Gustave et Marcel
Those French – they’re witty bastards. Flaubert for instance. I picked a Penguin selection of his letters off a shelf this morning, for no particular reason, I just caught sight of it and felt like browsing in it – I opened it at random – at a letter to Louise Colet in which he talks about Musset, with whom Colet had just begun an affair. (Page 185)
I have been thinking a great deal about Musset. And I think that in the end it is all just Affectation…Men sentimentalize over everything, and most of the time the poor women are taken in by it. It was only to make a good impression on you that he said: ‘Try me. I have left Italian women gasping’ (an idea of Italian women that is connected with the idea of a volcano; you always find Mount Vesuvius between their legs. Nonsense! Italian women are like Eastern women: drowsy, languid, voluptuous things; but never mind, it is a received idea), whereas in fact the poor lad may simply be having trouble satisfying his washer-woman. It was so as to look like a man of passion that he said: ‘I am one of the jealous kind, I would kill a woman, and so on.’ He hasn’t killed George Sand.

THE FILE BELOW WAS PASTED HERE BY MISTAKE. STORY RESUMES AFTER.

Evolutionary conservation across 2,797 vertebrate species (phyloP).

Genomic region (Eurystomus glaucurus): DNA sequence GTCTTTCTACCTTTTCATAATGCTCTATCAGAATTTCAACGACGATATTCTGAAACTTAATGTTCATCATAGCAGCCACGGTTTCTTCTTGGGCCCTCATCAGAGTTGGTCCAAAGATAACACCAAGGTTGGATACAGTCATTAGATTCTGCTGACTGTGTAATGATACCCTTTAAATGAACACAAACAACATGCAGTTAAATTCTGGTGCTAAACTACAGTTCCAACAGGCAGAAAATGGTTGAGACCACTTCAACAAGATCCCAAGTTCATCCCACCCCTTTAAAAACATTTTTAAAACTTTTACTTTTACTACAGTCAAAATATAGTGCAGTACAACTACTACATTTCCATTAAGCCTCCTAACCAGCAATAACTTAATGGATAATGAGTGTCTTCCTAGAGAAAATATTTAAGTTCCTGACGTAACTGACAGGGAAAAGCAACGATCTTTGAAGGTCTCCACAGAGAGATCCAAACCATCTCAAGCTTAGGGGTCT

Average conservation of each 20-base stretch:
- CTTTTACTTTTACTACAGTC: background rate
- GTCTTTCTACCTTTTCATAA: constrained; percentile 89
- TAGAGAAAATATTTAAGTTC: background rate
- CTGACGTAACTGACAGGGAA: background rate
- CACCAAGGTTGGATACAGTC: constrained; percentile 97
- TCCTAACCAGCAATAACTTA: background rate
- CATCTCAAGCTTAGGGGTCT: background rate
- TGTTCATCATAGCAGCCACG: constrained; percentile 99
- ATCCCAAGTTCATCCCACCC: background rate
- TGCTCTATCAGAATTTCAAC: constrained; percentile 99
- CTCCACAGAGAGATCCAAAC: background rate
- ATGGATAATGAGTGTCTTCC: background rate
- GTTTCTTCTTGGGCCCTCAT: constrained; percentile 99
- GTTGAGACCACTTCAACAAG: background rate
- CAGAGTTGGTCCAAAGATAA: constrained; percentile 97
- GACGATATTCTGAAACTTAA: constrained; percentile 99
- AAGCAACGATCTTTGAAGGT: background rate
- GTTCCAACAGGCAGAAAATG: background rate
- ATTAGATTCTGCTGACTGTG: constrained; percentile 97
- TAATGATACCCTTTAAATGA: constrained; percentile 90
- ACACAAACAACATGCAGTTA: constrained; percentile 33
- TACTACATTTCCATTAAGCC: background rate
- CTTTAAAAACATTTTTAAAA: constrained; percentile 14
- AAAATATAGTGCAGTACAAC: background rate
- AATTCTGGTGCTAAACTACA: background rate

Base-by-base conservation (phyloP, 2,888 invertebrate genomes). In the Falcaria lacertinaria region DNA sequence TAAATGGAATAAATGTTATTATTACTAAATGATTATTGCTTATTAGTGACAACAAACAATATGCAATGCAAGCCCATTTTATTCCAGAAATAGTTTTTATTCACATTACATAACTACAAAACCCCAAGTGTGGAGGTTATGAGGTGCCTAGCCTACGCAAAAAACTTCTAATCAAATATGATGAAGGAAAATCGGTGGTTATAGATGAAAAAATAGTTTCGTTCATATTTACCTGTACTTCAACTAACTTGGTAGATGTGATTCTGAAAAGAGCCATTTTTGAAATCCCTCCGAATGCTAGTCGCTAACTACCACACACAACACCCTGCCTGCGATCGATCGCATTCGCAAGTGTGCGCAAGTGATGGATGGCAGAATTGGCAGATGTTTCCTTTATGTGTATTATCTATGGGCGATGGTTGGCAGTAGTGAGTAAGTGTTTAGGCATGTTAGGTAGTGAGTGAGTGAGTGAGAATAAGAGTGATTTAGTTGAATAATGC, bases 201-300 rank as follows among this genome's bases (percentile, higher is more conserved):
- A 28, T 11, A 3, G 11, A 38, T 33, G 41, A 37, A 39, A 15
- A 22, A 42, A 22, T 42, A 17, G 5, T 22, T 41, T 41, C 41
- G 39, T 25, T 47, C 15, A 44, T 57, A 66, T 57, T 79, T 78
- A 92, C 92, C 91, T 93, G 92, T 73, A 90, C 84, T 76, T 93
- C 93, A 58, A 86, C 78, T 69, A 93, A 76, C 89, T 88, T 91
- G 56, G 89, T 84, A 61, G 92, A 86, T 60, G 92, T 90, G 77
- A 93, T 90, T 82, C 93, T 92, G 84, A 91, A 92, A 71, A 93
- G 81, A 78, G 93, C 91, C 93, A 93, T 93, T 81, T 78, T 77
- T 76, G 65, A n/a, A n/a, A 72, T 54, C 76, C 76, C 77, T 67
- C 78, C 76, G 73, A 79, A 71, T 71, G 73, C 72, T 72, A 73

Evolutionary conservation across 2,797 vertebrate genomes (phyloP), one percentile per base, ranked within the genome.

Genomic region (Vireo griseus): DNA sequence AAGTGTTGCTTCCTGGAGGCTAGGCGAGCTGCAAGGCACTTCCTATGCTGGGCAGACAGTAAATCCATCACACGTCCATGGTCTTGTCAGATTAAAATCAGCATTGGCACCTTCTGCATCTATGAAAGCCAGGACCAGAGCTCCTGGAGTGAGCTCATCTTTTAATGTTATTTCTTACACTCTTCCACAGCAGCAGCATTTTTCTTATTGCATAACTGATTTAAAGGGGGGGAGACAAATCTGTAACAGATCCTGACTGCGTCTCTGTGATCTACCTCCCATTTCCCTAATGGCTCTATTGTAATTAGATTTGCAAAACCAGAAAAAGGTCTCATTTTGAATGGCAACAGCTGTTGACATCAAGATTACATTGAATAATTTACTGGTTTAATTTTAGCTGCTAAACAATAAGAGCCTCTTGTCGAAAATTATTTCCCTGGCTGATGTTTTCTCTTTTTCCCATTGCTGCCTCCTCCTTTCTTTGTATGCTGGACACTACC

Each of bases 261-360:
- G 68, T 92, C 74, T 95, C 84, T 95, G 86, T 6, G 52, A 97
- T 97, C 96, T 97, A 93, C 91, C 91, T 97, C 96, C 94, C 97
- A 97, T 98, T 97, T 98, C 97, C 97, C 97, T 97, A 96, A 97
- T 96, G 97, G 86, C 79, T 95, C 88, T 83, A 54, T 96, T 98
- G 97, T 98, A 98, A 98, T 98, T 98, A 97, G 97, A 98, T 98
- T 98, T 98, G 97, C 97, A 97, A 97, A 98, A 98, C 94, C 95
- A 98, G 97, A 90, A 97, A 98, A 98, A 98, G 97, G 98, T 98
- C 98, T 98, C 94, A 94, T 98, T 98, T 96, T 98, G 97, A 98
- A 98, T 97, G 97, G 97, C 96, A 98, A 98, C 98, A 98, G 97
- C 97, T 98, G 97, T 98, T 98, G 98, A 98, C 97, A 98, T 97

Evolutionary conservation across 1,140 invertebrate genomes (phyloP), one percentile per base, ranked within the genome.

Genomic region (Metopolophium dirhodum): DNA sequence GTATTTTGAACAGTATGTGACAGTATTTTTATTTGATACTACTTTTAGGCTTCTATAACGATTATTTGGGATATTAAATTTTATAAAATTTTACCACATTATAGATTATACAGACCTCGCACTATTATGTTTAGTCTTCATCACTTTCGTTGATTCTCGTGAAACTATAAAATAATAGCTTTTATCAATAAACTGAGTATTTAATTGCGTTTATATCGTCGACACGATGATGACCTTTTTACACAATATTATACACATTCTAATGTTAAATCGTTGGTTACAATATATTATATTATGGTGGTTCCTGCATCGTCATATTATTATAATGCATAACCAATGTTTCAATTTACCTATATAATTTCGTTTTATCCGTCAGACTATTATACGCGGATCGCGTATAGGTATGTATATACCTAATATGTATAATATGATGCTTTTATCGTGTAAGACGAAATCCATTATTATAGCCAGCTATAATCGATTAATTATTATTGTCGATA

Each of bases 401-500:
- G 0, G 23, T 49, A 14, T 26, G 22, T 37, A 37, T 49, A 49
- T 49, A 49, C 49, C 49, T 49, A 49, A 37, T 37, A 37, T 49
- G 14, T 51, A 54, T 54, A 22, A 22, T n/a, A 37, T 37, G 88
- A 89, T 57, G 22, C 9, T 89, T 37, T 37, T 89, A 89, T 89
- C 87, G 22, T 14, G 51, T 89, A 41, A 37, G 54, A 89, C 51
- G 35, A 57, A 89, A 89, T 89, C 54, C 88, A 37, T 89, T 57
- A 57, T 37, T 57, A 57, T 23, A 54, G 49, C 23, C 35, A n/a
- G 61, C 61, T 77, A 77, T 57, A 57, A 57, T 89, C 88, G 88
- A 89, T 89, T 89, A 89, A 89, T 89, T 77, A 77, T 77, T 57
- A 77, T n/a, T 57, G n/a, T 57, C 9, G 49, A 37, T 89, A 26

And it goes on like that, and there’s a lot more like it in other letters. He was a funny, rude, caustic bastard.
And then there’s our friend Marcel, who was also a funny bastard, in his own way. Behold Albertine.
As soon as she entered my room, she would spring on to my bed and sometimes would expatiate upon my type of intellect, would vow in a transport of sincerity that she would sooner die than leave me; this was on mornings when I had shaved before sending for her.
Here’s a bit more Gustave. (Page 188)
They are all essentially the same, all the people who tell you about their lost love, their mother’s grave, their father’s grave, their sacred memories, who kiss medallions, who weep in the moonlight, who go into raptures when they see children, swoon at the theatre, look thoughtful when they stand by the Ocean. Fakers! fakers! triple charlatans! who use their hearts as trampolines in order to reach up to something.